One day as I picked my 12 year old daughter up from school, she shared with me something that changed the way I picked her up from that day forward.
She told me,
“Mom, I love it when Grandpa or Dad pick me up from school.”
She didn’t say that she didn’t like when I picked her up but I definitely felt like she was trying to tell me something.
So I asked her what she liked about them picking her up and here’s what she said,
“They both listen to me talk about my day and all the drama and everything that happened in class. They don’t really give me much advice unless I ask for it and they aren’t distracted with phone calls or work stuff.”
Ugh, a little gut punch, but I knew I had to press in more, so I asked her how that made her feel. She said she felt loved, cared about, important, less stressed about school by the time she got home and she felt like they “got her”. I also knew that her Grandpa and Dad were able to speak into her life and help her to apply God’s word to her circumstances, and that was not by accident, they had been intentional all along.
As hard as that was to hear, I knew that there were plenty of times when I picked her up that I hadn’t done this for her, but then I would try to speak into her world and let’s just say, it didn’t always go as I had hoped.
I started thinking about the things she appreciated…
- Good listener
- Not being fixed
- Listening to understand her
- Minimal distractions
…and I thought that is a lot of what Jesus did with his disciples. He got to know them, He set aside very intentional time with them and He also joined them in their everyday life, listening to understand their hearts, their fears and concerns, He didn’t always give them the answer to fix their dilemma or even give them the answer they wanted but by the end of His time with them, they knew they were loved, cared for, and understood and He had equipped them to go out and do the same with others. It was how He discipled His disciples and it was how I wanted to disciple my daughter.
What if we brought things into our conversations that reflected God?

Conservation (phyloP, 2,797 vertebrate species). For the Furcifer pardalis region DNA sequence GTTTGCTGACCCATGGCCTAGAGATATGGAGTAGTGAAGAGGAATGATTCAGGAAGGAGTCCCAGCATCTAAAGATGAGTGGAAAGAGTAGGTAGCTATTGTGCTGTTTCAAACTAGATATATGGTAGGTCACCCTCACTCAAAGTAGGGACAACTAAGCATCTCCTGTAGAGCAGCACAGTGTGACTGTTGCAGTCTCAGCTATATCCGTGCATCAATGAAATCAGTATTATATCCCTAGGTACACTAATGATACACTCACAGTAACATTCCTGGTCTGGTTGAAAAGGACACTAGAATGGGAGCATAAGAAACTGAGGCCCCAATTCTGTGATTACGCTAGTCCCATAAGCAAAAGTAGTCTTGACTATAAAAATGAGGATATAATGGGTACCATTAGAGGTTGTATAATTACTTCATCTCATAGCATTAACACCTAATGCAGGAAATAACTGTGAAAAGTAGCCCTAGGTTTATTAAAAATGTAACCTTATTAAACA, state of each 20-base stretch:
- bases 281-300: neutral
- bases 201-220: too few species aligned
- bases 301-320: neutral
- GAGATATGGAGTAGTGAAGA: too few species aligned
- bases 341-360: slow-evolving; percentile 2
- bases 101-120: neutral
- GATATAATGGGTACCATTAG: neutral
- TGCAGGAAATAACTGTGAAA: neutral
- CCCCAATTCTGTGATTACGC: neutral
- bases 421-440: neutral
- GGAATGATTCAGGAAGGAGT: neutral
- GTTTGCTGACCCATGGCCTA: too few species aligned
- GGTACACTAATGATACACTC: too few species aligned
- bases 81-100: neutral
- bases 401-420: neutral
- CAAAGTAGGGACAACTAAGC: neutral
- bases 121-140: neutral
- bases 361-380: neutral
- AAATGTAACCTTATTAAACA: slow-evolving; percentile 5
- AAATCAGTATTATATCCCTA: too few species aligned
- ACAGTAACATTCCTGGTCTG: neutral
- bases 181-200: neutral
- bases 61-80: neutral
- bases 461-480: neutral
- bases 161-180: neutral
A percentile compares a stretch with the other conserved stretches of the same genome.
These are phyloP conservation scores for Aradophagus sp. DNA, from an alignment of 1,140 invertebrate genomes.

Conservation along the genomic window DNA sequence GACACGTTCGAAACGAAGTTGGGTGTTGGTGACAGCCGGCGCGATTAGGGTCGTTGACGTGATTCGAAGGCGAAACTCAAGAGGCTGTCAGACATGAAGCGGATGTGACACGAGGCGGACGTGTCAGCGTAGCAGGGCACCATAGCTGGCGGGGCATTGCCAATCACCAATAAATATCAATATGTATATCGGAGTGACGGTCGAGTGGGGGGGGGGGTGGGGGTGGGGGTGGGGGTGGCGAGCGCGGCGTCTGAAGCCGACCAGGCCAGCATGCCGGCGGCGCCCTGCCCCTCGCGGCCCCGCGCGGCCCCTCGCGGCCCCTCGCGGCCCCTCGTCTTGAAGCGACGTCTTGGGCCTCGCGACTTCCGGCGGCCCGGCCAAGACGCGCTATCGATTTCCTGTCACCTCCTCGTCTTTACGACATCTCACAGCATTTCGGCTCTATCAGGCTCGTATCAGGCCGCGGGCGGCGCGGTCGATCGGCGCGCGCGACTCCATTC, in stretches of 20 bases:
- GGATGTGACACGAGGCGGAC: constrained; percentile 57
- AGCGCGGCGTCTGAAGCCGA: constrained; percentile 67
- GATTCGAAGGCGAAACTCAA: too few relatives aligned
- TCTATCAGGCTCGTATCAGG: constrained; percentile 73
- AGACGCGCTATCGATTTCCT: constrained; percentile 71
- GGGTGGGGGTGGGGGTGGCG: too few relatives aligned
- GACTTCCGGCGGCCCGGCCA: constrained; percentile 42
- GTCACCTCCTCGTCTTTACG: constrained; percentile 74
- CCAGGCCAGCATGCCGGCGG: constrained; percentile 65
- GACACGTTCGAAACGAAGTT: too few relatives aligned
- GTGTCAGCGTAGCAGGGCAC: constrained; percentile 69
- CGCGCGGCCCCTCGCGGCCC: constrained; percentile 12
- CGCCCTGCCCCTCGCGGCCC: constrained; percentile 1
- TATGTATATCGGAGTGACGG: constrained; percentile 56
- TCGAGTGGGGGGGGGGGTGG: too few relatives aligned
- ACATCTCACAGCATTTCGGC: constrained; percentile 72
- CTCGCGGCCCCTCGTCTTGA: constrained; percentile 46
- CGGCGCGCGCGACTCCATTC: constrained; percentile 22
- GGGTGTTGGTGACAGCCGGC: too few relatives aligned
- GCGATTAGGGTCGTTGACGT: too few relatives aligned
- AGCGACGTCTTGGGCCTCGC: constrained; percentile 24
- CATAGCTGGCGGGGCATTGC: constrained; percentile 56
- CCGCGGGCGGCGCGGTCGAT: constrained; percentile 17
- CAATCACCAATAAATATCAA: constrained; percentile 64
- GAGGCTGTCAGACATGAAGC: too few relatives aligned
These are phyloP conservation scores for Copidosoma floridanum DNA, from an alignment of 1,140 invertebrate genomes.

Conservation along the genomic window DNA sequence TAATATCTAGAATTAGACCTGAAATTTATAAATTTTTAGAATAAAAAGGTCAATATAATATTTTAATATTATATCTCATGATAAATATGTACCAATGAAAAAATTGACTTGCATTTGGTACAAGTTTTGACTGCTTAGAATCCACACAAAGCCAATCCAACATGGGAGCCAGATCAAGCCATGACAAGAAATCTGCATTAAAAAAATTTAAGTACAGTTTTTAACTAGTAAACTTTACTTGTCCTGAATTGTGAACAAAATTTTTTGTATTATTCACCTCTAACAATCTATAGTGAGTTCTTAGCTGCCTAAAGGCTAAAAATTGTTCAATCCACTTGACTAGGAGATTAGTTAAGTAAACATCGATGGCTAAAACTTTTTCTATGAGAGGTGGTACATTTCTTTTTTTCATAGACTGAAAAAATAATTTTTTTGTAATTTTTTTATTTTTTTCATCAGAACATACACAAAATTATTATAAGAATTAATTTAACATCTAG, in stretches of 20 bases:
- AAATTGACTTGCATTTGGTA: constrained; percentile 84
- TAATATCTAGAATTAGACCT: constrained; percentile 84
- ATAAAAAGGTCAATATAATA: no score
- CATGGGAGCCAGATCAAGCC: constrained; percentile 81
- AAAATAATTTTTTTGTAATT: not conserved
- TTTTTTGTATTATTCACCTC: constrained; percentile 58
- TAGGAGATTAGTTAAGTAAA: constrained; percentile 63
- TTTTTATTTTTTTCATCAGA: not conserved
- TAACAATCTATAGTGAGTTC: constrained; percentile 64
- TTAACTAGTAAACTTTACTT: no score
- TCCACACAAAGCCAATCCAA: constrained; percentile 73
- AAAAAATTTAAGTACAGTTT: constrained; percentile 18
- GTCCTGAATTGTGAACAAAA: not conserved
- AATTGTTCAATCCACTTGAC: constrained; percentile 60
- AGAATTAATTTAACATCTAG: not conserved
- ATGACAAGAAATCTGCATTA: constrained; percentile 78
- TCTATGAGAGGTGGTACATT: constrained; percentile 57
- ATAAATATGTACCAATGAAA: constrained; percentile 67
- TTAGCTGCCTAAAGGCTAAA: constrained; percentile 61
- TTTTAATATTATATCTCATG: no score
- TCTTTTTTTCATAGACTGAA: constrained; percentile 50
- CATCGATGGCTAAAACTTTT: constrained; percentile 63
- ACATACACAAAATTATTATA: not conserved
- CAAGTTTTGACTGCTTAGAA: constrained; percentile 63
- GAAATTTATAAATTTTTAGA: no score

His tone, His body language, if we were “Quick to listen, slow to speak….” as He says in James 1:19, if we were intentional about the environment that we created with those we are in relationship with and truly desired to listen to understand. What an impact we would have and how much more trust we would have to speak into their lives.
I’m sure you’ve all heard the saying “People don’t care how much you know until they know how much you care”.
Jesus cared for His disciples and then when He needed to speak truth into their lives they were willing to listen.
I’ve been fortunate enough to have some great people disciple me and model this for me. Not perfect people, but people who were equipped with Jesus’s method and model for relational discipleship. They have spoken truth into my life over the years and even though I wasn’t getting this perfect with my daughter, I knew the moment she shared her feelings with me that I had the tools, I was just forgetting to be equipped and put that tool belt on as I was picking her up from school.
I shared this story at a conference I was at last week and was amazed at how many others desired to have these types of relationships and conversations but didn’t have the tools. I’m grateful to be part of the Relational Discipleship Network where I get to be part of equipping conversations regularly. When we do the Dischipleshift1 conferences, we spend 80% of the time in a small group. The environment that we set is so important to foster relationship and in creating a safe place for fruitful conversations to take place. We have guidelines that help to create this environment, that are tools, not rules and we have facilitators that are intentional relational leaders modeling how Jesus equipped His disciples.
The more we have this modeled for us and the more we practice, the better our conversations go.
Being equipped as we go into conversations can be the difference between just a car ride home or a car ride home that has an eternal impact.
I choose to have equipping disciple-making conversations.
How about you?
by Casey Yetter – Event Coordinator
Relational Discipleship Network
Post Falls, ID